Orthodox Saints of the Pre-Schism See of Rome
AICHARDUS (AICARD, ACHARD), the son of a military officer at the Court of Clotaire II, King of the Franks (r. 613–629). It was his father wish that St. Aichardus follow in his foot steps with a career in the military. However, St. Aichardus wanted to enter monastic life, and, with the support of his mother, he eventually was tonsured at the Abbey of St. Jovinus (abbaye Saint-Jouin de Marnes) in the present-day French city of Saint-Jouin-de-Marnes. St. Aichardus went on to serve as Abbot of the Abbey of St. Benedict (abbaye Saint-Benoît de Quinçay) at Quinçay near Poitiers, and then succeeding St. Philibert of Jumièges (20th August) as Abbot of the Abbey of St. Peter (abbaye Saint-Pierre de Jumièges) in Jumièges, Normandy (north-western France). St. Aichardus was known throughout his life as a model of prayer, austerity, and observance of Religious Rule, he reposed in 687.
ALBINUS (AUBIN, ALPIN) of LYONS, The successor of St. Justus of Lyons (2nd September, and 14th October) as Bishop of Lyons, though the exact length of his Episcopate is unknown, it is believed to have been from circa 380 to circa 390. St. Albinus reposed circa 390.
APRUS (APER, APRE, EPVRE, EVRE) of TOUL, a native of Trier in the present-day German state of Rhineland-Palatinate, who began life as a lawyer and acquired great fame on account both of his legal skills as well as his scrupulous integrity. After many years he left the law to become a priest, and circa 500 was selected to serve as the seventh Bishop of Toul (north-eastern France). St. Aprus reposed in 507, following an episcopate during which he was deeply loved by his flock.
BOND (BALDUS) of SENS, a seventh century hermit in Sens (north-central France). Some sources say he was a disciple of St. Artemius of Sens (28th April).
EMILAS of CÓRDOBA and JEREMIAH of CÓRDOBA, Martyrs of Córdoba, two young martyrs in Córdoba (southern Spain). St. Emilas, a deacon, and St, Jeremiah, a layman, were imprisoned and then beheaded, during the reign of Emir Abd ar-Rahman II (r. 822–852).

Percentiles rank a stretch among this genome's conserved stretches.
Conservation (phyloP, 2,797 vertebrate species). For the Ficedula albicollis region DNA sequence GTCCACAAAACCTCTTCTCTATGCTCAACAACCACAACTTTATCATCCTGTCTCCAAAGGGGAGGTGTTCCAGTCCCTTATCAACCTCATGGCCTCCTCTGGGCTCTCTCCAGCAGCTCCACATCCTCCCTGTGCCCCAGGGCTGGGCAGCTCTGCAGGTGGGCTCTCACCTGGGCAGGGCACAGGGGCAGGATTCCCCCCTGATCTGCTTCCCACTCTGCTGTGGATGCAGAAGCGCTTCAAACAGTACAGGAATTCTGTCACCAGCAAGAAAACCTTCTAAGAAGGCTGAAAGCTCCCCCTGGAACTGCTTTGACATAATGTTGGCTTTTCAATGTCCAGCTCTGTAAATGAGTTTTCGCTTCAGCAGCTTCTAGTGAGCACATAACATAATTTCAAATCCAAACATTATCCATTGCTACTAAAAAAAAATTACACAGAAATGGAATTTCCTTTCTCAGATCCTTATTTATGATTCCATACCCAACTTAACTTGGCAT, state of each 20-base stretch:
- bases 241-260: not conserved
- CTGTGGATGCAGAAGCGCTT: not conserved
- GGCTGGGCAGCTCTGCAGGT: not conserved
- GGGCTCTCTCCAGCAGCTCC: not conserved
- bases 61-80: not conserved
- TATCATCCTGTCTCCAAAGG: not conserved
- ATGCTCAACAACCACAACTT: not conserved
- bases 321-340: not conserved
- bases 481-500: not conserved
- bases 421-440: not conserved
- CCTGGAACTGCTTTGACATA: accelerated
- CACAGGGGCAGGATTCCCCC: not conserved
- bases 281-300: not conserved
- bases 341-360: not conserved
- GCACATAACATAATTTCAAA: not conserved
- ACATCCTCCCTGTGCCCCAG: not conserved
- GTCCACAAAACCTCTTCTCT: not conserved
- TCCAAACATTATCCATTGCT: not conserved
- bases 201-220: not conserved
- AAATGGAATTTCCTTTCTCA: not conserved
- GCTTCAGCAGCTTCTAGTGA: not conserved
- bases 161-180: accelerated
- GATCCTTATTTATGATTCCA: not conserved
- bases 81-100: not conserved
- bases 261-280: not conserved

EUTROPIA of AUVERGNE, there is no information on St. Eutropia in any of the old martyrologies, and other than a mention by St. Sidonius Apollinaris (21st August) nothing about her life is known with any certainty. According to tradition, St. Eutropia was a holy woman in Auvergne (south-central France), who is believed to have flourished in the fifth century.
HERNAN (Sixth Century), a native of Britain, who fled to Brittany (north-western France) during the Anglo-Saxon conquest of England. There St. Hernan lived as a hermit at a place which came to be called Locarn, and of which he is also the patron-saint.
LEOBINUS (LUBIN) of CHARTRES, born near Poitiers (west-central France) to a family of peasants, he received monastic tonsure at the Abbey of St. Martin (abbaye Saint-Martin de Ligugé) at Ligugé in Vienne (south-western France), and became an anchorite in early life. St. Leobinus was later ordained to the priesthood, then made Abbot of Brou and finally consecrated Bishop of Chartres (circa 544). As Bishop, St. Leobinus participated in the Fifth Council of Orleans in October 549, and the Second Synod of Paris (551/2). St. Leobinus reposed circa 557.